Directed By Barry Jenkins
Starring – Kiki Layne, Stephan James, Regina King
The Plot – Set in early 1970s Harlem, the film is a timeless and moving love story of both a couple’s unbreakable bond and the African-American family’s empowering embrace, as told through the eyes of 19-year-old Tish Rivers (Layne). A daughter and wife-to-be, Tish vividly recalls the passion, respect and trust that have connected her and her artist fiancé Alonzo Hunt, who goes by the nickname Fonny (James). Friends since childhood, the devoted couple dream of a future together but their plans are derailed when Fonny is arrested for a crime he did not commit.
Rated R for adult language and some sexual material
– Jenkins’ impeccable influence in black cinema. What I find so refreshing and commanding about Barry’s touches as a storyteller is in the ability to finely illustrate characters of color in a way that renders them every bit as human as they are relatable. A lesser director neglects to stray far from the confines of subliminal stereotyping, but the people in Barry’s films are enriched with a level of respect and class that sadly black cinema just doesn’t capitalize on enough, and this in turn allows you to comprehend not only the nuance of every character’s personality, but the mentality of what makes each of them vibrantly tick.
– In addition to what I just mentioned the film offers mind-blowing and exceptionally eye-opening commentary on black experiences inside and out of the judicial system. What’s impressive is that it often does this in deep-focus conversation instead of showing us front-and-center, preparing us for what’s to inevitably come thanks to this informative foreshadowing. I was also painted with these strokes of helplessness, paranoia, and especially longing, that made the material blossom with self-indulgence. This is a film tnat takes place in the 70’s, but the contrasts and poignancy to the kind of injustices still going on in our own world in 2019 highlight an unnerving feeling that I simply couldn’t escape, nor did I feel that the audience ever should. It’s moving material to say the least, and offers an underlying pressure boiling beneath this nourishing love story.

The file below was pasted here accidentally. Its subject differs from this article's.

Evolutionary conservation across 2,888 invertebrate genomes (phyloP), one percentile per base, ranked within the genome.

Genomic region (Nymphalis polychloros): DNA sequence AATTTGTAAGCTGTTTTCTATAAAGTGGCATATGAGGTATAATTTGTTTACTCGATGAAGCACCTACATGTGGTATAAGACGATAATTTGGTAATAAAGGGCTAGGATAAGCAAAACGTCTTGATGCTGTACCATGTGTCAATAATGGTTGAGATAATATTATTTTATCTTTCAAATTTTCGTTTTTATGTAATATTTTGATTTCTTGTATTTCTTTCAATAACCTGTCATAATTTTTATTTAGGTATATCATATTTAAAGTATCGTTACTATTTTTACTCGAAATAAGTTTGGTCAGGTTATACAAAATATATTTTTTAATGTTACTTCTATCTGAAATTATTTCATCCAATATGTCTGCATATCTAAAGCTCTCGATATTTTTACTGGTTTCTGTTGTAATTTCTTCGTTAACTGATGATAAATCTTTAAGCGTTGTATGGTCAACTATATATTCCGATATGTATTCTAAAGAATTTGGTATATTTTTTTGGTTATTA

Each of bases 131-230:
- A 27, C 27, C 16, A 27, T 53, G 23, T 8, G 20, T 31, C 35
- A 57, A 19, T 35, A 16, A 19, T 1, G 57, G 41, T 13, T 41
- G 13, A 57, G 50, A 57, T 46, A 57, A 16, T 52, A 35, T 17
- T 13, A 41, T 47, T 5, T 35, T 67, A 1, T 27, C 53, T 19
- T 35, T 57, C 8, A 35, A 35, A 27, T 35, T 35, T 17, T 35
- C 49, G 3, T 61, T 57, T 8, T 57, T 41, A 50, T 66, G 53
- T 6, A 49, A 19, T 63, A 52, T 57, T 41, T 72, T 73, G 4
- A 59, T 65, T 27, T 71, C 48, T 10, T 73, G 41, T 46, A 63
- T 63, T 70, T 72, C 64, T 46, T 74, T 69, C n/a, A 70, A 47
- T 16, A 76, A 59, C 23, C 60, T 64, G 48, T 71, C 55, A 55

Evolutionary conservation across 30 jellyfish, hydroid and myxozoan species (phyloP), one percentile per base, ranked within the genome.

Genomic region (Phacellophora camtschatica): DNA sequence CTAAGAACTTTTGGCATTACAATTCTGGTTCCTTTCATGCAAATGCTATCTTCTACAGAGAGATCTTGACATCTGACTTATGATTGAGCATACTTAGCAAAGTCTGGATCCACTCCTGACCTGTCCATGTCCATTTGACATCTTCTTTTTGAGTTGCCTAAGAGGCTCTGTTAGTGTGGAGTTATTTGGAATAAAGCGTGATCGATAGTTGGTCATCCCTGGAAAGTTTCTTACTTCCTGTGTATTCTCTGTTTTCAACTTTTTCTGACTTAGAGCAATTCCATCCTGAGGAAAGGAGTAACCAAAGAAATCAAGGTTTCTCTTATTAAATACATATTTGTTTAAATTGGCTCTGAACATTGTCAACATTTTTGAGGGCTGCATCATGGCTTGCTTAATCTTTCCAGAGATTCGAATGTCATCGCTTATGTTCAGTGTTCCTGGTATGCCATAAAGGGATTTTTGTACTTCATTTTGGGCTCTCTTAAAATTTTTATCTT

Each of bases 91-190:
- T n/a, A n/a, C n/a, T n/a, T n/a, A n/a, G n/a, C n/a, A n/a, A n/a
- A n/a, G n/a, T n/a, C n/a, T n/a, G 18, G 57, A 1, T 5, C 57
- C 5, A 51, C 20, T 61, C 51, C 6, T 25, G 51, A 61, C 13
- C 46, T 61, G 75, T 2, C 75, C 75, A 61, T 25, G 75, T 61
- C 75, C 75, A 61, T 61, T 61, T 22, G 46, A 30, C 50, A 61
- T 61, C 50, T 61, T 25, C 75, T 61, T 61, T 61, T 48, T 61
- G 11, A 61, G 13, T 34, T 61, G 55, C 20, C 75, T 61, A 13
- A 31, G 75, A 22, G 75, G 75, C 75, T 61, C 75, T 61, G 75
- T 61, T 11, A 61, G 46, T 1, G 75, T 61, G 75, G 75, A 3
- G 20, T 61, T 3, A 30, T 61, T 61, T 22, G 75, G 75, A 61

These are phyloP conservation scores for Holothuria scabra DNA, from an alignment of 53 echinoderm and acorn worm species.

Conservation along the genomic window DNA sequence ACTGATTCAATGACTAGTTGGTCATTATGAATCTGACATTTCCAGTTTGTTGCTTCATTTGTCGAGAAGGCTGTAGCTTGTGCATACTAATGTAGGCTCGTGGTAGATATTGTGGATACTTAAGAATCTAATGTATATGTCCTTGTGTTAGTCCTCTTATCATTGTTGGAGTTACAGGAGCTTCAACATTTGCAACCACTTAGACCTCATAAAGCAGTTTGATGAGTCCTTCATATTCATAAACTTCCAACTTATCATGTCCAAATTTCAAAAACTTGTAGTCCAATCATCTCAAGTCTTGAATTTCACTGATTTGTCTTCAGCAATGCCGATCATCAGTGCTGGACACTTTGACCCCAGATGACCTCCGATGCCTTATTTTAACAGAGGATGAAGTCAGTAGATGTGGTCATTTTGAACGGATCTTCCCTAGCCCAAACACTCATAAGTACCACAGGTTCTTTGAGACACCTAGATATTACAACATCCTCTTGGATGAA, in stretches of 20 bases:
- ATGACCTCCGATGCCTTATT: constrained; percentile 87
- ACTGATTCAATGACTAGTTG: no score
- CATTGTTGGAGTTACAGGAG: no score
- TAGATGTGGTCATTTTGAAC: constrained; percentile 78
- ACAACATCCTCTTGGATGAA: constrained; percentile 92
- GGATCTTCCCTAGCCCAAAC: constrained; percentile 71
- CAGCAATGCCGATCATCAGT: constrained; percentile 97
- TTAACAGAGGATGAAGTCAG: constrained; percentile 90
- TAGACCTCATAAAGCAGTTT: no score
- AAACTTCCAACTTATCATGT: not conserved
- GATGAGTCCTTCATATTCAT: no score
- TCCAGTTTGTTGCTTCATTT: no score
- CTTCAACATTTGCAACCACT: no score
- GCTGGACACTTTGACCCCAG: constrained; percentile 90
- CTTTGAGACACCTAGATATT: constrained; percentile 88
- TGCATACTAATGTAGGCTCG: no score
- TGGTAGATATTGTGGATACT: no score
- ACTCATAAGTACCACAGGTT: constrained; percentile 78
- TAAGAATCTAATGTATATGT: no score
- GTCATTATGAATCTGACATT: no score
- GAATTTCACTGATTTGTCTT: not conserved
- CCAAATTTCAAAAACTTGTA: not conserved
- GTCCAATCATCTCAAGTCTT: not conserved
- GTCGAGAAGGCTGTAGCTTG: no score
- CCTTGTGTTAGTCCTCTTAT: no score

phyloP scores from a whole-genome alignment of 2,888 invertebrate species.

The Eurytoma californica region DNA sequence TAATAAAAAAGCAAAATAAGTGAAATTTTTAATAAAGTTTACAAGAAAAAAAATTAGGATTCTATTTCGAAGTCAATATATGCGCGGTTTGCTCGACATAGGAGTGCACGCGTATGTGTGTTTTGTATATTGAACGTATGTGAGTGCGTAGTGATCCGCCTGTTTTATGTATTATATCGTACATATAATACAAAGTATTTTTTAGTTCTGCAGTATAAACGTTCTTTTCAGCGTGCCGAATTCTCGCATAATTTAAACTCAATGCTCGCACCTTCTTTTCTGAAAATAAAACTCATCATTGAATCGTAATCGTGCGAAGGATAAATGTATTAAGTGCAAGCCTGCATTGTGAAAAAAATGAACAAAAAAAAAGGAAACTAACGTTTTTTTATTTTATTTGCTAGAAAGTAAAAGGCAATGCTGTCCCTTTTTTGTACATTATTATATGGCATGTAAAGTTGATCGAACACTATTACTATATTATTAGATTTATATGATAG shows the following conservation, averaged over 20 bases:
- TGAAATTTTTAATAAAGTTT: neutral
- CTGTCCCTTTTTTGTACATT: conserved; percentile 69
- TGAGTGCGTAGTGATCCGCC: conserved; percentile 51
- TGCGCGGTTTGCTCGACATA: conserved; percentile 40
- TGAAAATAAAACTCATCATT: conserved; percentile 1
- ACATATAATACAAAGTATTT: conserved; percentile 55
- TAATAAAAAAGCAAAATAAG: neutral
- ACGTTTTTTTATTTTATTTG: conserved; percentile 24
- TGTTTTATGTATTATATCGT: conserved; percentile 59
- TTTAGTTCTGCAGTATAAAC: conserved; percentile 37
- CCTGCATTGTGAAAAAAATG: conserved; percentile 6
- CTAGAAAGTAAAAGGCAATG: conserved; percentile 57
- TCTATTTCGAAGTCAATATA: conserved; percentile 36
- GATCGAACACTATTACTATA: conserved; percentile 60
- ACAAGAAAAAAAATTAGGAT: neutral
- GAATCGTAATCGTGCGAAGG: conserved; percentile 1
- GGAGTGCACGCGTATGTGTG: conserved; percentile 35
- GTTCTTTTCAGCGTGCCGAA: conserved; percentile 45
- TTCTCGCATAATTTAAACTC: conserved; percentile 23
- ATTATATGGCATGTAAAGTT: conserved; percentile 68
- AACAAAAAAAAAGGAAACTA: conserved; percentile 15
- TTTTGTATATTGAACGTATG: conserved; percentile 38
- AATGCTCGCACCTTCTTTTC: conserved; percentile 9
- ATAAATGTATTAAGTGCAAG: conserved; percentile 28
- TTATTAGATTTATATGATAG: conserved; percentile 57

– Competency in juggling dual-narratives. The storytelling in “Beale Street” is somewhat a linear structure, in that it is being told in a straight line, however there are actually two different time periods, before and after Fonny’s arrest, that the film simultaneously captures. What’s important is that there is plenty of time distance between both arcs, giving them narrative importance in keeping up the consistency of the pacing. One or two scenes do feel briefly repetitive, but there’s nothing inside that I would ever cut or trim, as I feel like just under two hours was the proper time allowance for this film to thrive on.
– Above and beyond artistic merit. This is a BEAUTIFUL film, complimented by an expansive set of shot composition photography and dreamy cinematography by frequent Jenkins collaborator James Laxton that offer enough experimentation and capture to constantly dazzle. During scenes of intimacy or reflection between our romantic leads, we are treated to POV slow-motion style depictions, with some of the strongest framing that I have ever seen. It gives the intimacy between them a feeling like nothing else exists in their world, as well as a vantage point in the scenery surrounding them that perfectly articulates the different worlds that their respective character’s come from. If you see this film for anything, see it for the images that solidify the team of Jenkins and Laxton as one of the best 1-2 visual combos since Villenueve and Deakins.
– The pulse of the neighborhood itself. This is really what I refer to when I mention that a setting is a respective character in a movie, as the very look and feel of this rapidly changing neighborhood really preserves the heartbeat of the many ideals and adversities locked inside. Throughout the film, we are treated to haunting visuals and unrelated stories from neighborhood citizens that conjure up a complete feeling of what it means to be settled here, and it’s in these feelings where the spirit of a proud but terrifying world reflects with each of them. Jenkins takes his time in capturing the polished colors and abandoned buildings of a once prestigious landscape, and really makes them pop against the ambitions of these two people who are now making a world for themselves.